is really a wonderful book to keep handy for anyone who has MS, especially when someone comes into your life and is clueless what MS is really about. While I personally didn't find it helpful for my own use, simply because I've had the disease for so long, I would have LOVED having it available to me at the time of my diagnosis. I wish I had known about it or had it available when I was diagnosed in 1995! For this reason alone, I highly recommend the book to anyone newly diagnosed with the disease or with anyone who's recently come into the life of someone with MS. You need to know the truth, the facts and the stories behind the faces of MS and Reed provides just this opportunity!

Reed has some particular cases she talks about, discusses the disease itself in the most basic of ways and gives some pretty comprehensible descriptions of what MS is and how it can act. The book is small, concise and covers just about every aspect you can imagine about MS from what the disease is to what some people can do to keep the disease under control. It's honest and not at all frightening to the reader, which is a huge plus with this disease. I'd highly recommend it to anyone who wants to explain the disease to someone in their life (children, spouse, family, new romantic partner, co-workers) that could really use some enlightenment on what MS is and how it works. Keep a copy in your library if you have MS or better yet, if you know someone who has MS that may need the help in explaining this confusing disease and all it presents to their life to someone they care about.

Kudos Ms. Reed in a book that was well thought out, well written and simple yet concise!

Saturday, April 3, 2010

My Dirty Little Secrets - The Tony Mandarich Story: A Book Review

My Dirty Little Secrets
Steroids, Alcohol & God
The Tony Mandarich Story

By Tony Mandarich, as told to Sharon Shaw Elrod
Available at Amazon.Com

One Man, Two Souls
Review by Beverly Pechin for Review The Book

As a sports fan I recall the days of Tony Mandarich's entry into the NFL & all the hoopla about his entry into the draft. While I am and shall always remain a Steelers fan, I didn't pay a lot of attention to names outside of my own little world of Pittsburgh per say, but I do recall the draft and excitement with Mandarich. I also recall the Sports Illustrated issue that professed Mandarich as "The Incredible Bulk". This man had a brief moment in my world where even I, myself, was in awe. He fell off my radar quickly though and I never really thought about what had happened to him in between. I'm not even sure if he HAD been on my radar I would have truly known his true story until now, and Mandarich not only opened up heart and soul but told it with grit, truth and a lot of harsh reality.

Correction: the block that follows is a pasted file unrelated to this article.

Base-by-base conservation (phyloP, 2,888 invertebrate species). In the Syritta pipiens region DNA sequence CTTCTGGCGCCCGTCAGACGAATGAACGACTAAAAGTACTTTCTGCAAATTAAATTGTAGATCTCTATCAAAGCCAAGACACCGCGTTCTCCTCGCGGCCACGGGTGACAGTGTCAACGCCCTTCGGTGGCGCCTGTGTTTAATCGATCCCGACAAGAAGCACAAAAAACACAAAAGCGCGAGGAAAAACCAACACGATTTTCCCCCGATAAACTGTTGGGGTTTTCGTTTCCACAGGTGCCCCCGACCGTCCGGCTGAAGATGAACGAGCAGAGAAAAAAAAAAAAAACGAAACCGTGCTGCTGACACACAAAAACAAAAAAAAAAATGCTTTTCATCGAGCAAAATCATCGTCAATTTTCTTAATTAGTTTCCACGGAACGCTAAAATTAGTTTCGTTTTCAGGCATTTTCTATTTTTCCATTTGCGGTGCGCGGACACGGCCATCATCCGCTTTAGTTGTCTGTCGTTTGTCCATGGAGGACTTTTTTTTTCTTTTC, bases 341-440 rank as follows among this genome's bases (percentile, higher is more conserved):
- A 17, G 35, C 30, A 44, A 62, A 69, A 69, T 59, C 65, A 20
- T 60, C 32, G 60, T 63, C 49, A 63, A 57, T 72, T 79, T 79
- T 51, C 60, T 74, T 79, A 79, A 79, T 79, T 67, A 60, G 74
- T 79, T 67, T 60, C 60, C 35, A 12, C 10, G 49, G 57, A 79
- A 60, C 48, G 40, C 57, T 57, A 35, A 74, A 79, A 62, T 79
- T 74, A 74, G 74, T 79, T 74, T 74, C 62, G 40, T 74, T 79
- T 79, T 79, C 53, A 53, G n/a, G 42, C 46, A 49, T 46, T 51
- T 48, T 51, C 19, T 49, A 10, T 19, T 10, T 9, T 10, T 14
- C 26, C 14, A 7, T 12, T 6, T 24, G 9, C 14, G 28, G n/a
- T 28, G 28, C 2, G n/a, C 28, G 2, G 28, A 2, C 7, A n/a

We've all seen and read the tell all books of former stars & players that quickly scream out big names of all those who even touched their lives during their days of "usage". Most are pretty much the same, "I made it big.. I did drugs.. I fell... I'm doing a tell all book and tossing out big names of those I did the drugs with, in hopes to sell tons of books!". Mandarich does none of that. He's open, honest, takes full blame and doesn't point fingers. Not once do you read another stars name in a way that Mandarich points fingers and "narcs" out anyone to gain fame and sell his book. I have a lot of respect for anyone that approaches such a book in this way and can only say Kudos to Tony Mandarich. You are, in every aspect of the word, a gentleman.

The story itself isn't pretty. It's blunt, it's ugly and it's truthful. It's addiction. It's also enlightening, both for those of us whom have never experienced such horrid events in our life and I'm certain, to many who are currently in the same boat as Tony had been. It's the story of one man who, somehow, found another soul and another chance at life.

Probably one of my favorite parts of the book has nothing to do with the sports aspect itself, it has to do with when Tony was first beginning his road to recovery and finds his "Soul Guide". The depth, the absolute bizarreness of the entire event leaves one speechless and knowing that something like this simply cannot be made up but only told from an actual heartfelt experience. My second favorite part is the little "dig" he gets in on former 2007 Chargers defensive back, Rodney Harrison. It's one of the few times that a name is even mentioned per say but the small appreciation you know he got with the sarcastic words "Way to go Rodney" simply made me smile.

The book is written with an easy flow that provids for quick and easy reading. It's profound in so many ways, yet not so deep you get lost in the words. It's enlightening and most of all it's soul searching style leaves you cheering for this man who began his journey in the world of sports completely wrong, only to find the right path by a miracle of miracles and realize what life is truly all about. A man who literally lost his soul, only to find it again and learn to nurture and appreciate it fully.